One of my favorite books of the last 10 years or so is Temple Grandin’s Animals in Translation – I’d highly recommend it for anyone who works with animals!
One part that particularly interested me was her discussion of the evils of single-trait breeding and the monstrosities it has produced. Apparently in the process of breeding fast-growing birds with strong hearts and legs (to correct the earlier disaster of crippled hens who were always in pain), the breeders came up with a line of birds in which half of the roosters didn’t know how to do the mating dance. If the rooster doesn’t do the dance, the hen doesn’t crouch down and become receptive, so he has to chase her all over and mate with her by force. In Grandin’s example the roosters would slash the hens with their beaks and spurs, often killing them.
I assumed this only applied to one particular industrial breed of chicken, although Grandin doesn’t mention the breed. I had earlier spent some time on a homestead that had chickens, and had been surprised to see the roosters always chasing the hens, and the hens doing their best to get away from them. I concluded that hens just don’t like mating. After reading Grandin’s book I decided this probably was due to the aggressive rooster phenomenon she writes about.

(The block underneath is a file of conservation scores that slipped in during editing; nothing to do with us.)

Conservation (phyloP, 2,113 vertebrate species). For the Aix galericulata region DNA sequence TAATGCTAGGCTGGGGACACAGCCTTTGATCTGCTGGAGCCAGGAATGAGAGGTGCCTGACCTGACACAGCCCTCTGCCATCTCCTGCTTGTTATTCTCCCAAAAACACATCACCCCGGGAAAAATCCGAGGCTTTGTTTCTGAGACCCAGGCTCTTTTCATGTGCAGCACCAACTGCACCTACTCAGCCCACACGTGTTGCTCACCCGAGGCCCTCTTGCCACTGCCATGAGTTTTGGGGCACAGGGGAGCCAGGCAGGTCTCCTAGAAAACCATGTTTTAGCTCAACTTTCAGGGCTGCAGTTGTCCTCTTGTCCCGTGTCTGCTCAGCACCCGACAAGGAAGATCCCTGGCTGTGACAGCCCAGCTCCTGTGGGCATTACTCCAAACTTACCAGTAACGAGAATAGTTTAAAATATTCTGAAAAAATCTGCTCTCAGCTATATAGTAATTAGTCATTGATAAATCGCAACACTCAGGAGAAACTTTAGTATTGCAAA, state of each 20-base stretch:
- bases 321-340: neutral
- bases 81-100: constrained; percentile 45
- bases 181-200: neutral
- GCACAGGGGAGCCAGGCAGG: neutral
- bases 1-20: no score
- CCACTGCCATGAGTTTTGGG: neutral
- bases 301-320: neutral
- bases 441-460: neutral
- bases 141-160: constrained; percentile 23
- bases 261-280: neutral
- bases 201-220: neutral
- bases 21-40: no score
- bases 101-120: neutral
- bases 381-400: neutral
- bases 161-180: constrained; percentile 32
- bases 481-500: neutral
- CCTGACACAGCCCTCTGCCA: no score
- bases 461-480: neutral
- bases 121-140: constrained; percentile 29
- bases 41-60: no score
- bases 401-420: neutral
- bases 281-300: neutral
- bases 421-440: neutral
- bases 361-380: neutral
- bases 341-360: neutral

Fast forward to 2015, when I began raising my own chickens. These were heritage breeds — Buckeyes and Icelandics. As the birds reached adolescence, I was surprised to see behavior similar to what I had observed on the other homestead: young cockerels grabbing young pullets and hanging on while the latter ran around screeching. Fortunately, in my case the cockerels weren’t actually harming the pullets, but they sure weren’t doing any mating dance either. Perhaps it was just a pubescent male thing, I thought — like middle-school boys harassing the heck out of middle-school girls.
I mentioned this to another homesteader, who told me that sometimes she would see one of her roosters walk around a hen doing a kind of dance and the hen crouch down for the rooster before mating occurred. She was interested to hear about the mating dance — she never knew they were actually supposed to do that!
Eventually — though they were still adolescents when I lost the entire flock to a predator — the pullets began to get used to the routine and would allow the cockerels to mount them without totally freaking out. But I still never witnessed anything like a mating dance. My new flock is still at least a couple of months from puberty, so it will be a while before I get to see any mating dances or receptive hens. I’m curious to know what’s the norm for other homestead chickens these days — especially with heritage breeds.